Symbiosis as a Driving Force of Evolution

Saturday, February 16, 2013
Room 308 (Hynes Convention Center)
Douglas Zook , Boston University, Boston, MA
Symbiosis as a driving force in evolution

Douglas Zook, Associate Professor of Science Education and  Biology

Boston University Two Silber Way, Boston, MA 02215,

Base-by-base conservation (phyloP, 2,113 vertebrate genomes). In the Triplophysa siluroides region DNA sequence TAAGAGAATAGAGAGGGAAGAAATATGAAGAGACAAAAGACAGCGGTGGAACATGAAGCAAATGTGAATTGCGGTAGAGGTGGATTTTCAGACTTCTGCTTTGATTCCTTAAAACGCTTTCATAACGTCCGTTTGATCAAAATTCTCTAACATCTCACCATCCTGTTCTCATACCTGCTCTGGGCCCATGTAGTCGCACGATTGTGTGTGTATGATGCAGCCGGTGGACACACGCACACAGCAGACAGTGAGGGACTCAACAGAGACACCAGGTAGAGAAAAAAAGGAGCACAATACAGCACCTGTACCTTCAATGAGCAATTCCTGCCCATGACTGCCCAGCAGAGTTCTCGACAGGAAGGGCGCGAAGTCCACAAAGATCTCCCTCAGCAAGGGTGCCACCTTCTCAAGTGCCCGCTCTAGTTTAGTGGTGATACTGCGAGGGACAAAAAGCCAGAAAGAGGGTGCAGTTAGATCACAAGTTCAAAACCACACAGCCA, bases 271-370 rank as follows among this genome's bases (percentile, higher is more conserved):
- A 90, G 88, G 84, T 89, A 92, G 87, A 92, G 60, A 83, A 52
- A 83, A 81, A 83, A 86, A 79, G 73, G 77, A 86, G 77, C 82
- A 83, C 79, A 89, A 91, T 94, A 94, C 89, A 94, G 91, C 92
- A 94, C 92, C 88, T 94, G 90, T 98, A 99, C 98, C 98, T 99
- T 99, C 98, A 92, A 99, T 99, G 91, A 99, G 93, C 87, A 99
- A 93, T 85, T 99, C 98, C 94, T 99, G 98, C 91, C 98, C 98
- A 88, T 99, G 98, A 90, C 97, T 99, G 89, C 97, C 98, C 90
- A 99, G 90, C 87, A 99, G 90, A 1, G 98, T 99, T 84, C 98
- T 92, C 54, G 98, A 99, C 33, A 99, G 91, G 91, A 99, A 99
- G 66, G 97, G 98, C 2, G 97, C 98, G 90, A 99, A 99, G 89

Symbiotic integration appears to be a primary contributor to the centerpiece of evolution, genetic novelty.  Acquisition of foreign organisms or parts thereof, and potential subsequent  assimilation and often internalization of one or several different genomes into another different entity are the foundational expressions upon which natural selection acts, particularly in eukaryotic organisms.  Thus, the entire landscape of life – from cells to biomes -- is substantially an evolving collection of chimeric communities.  Competition may be pronounced and successful in evolution in large part because the competing organisms do not function as and, indeed are not, individuals.  So-called mutualistic vs parasitism vs commensalism in a symbiotic analyses are now becoming outdated and perhaps of little use, given the plasticity and flow of symbiotic systems as well as the simple realization, for example. that parasitism amongst two different organisms is of often great mutual advantage.  Symbiosis system examples are shown here as dominant life strategies and the term “symbiosis” is redefined based on specific concrete outcomes within an evolutionary context.